Who Should Worry in Rad Groups?

January 2, 2019

Someone in a group should probably be worried, but who's the best person for the job?

I’ve written before about how some would consider me a worrier. That is, I repeatedly and redundantly think about things that haven’t happened yet, might not happen, or already occurred. Whether or not I can do anything about them. I won’t rehash why I don’t consider the habit to necessarily be maladaptive.

Pertaining to professional matters, I’ve noticed that such ruminations often pertain to things beyond my station. For better or worse, my career thus far has been that of a “film reader” (though we really need to retire that phrase-most of us are “screen readers” now). I’ve held some titles, true, but never been all that high up the chain of command in the practices I’ve inhabited.

That hasn’t stopped me from thinking, as I flail away at my worklists, about the various ways in which said practices could do better: Improved productivity, better patient care, recruitment/retention of referrers (or rads), organization of ancillary staff, competition with other radgroups in the area, etc.

Even without any actual control over such things, it’s not unreasonable for a rad to care about them, if not to express thoughts on the matters to those who do have control. The rad wants his/her work to be the best it can, in the most facilitating environment. And probably also wants his/her group to not just survive, but flourish-whether to ensure the rad still has a job or in the hope of the group’s rising tide lifting the rad’s own boat. There is, of course, also the chance that the rad wants to be seen as someone with commitment to the group, and ideas to benefit it, such that the rad might rise within the group’s ranks as time goes by.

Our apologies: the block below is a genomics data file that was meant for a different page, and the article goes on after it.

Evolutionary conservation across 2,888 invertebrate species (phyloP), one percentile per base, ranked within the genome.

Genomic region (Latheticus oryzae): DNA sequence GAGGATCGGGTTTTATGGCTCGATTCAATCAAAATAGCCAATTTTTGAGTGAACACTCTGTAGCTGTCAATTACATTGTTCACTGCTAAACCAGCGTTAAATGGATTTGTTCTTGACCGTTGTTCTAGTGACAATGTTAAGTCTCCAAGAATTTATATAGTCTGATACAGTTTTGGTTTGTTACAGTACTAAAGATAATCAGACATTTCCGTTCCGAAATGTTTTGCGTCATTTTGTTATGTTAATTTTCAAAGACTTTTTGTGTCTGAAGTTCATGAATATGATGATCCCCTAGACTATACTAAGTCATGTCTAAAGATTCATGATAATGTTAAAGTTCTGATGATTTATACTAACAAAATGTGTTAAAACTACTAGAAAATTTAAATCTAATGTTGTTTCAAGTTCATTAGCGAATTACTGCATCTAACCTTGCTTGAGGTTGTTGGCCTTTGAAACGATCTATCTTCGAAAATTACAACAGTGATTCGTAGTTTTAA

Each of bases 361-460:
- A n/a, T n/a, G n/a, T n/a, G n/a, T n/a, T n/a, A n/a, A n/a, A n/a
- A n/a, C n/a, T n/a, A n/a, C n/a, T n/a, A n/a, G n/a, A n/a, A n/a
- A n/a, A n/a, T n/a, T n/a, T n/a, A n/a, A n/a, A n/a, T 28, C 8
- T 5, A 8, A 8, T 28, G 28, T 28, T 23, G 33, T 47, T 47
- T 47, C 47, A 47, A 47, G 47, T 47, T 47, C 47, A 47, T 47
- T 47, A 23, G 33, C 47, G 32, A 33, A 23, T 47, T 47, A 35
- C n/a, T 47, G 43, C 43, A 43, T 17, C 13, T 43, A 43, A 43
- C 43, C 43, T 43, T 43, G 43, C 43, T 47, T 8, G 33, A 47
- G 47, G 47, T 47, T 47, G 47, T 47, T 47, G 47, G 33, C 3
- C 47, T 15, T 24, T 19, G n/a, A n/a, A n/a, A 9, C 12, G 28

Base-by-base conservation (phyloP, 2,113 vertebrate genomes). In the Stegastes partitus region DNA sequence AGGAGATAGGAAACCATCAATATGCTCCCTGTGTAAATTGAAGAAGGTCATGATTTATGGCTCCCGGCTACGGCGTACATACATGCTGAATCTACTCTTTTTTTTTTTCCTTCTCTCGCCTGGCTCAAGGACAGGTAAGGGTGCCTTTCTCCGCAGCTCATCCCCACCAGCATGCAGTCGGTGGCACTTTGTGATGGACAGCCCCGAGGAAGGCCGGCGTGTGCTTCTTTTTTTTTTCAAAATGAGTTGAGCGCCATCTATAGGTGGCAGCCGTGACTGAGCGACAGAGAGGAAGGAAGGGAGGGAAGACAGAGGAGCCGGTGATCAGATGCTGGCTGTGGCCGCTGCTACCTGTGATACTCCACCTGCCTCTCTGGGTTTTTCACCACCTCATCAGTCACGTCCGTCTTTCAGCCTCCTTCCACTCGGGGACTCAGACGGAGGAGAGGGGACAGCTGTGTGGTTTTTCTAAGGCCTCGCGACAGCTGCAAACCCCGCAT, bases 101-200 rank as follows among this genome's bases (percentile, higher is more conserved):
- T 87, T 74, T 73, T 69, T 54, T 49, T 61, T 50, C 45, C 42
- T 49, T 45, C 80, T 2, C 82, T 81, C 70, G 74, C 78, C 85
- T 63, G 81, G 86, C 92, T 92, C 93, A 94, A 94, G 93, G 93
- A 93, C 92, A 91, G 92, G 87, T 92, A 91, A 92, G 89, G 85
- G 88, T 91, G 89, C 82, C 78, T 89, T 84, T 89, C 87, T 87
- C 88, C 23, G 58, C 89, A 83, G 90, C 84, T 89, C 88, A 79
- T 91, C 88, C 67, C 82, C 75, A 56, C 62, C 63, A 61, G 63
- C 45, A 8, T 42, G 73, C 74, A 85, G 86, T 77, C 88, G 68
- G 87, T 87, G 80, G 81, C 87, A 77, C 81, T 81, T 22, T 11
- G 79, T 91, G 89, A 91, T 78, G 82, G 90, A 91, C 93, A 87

I’ve come to consider such thoughts as “upward” worrying. That is, focused upon things above one’s pay-grade. There is also “downward” worrying, which would be when someone higher up the chain of command dwells, perhaps excessively, on the doings of those s/he’s overseeing.

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The former type can run a spectrum from loyal engagement to delusions of grandeur, just as the latter can range from running a tight ship to micromanaging. I imagine most readers have seen examples running the gamut, so I won’t bother with examples here (although the temptation to call out an old boss or two is strong).

The thought recently occurred to me that although there is probably no way of objectively quantifying it, most groups, and indeed other hierarchical organizations, have a certain proportion of upward versus downward worrying going on.

That is, in radgroup A the worker-bees might be upward-worrying a lot more than the leaders are worrying downward about them. Sentiment in such a place might be that there is a lack of organization and direction. The workers might sense that their group is rudderless, and missing out on opportunities for a brighter future if it even survives.

Meanwhile, in radgroup B, the leadership might have the weight of the world on its shoulders, and the screen-readers are, if not carefree, at least unburdened. They come to work, read some cases, and go home. In their off-time, thoughts of the workplace don’t haunt them in the least-while the leadership is mentally on-call 24/7/365.

With such variability in the distribution of worrying, one wonders if there is a “sweet spot” optimal for group morale, efficiency, and overall well-being. Is it best for everyone to be worrying equally? Should the responsibilities and privileges of higher rank come with a greater proportion of worry? Does the group’s size or other particular situation impact upon this (that is, should the leader of a group of 5 rads have a greater proportion of the worry than the CMO of a group of 50)?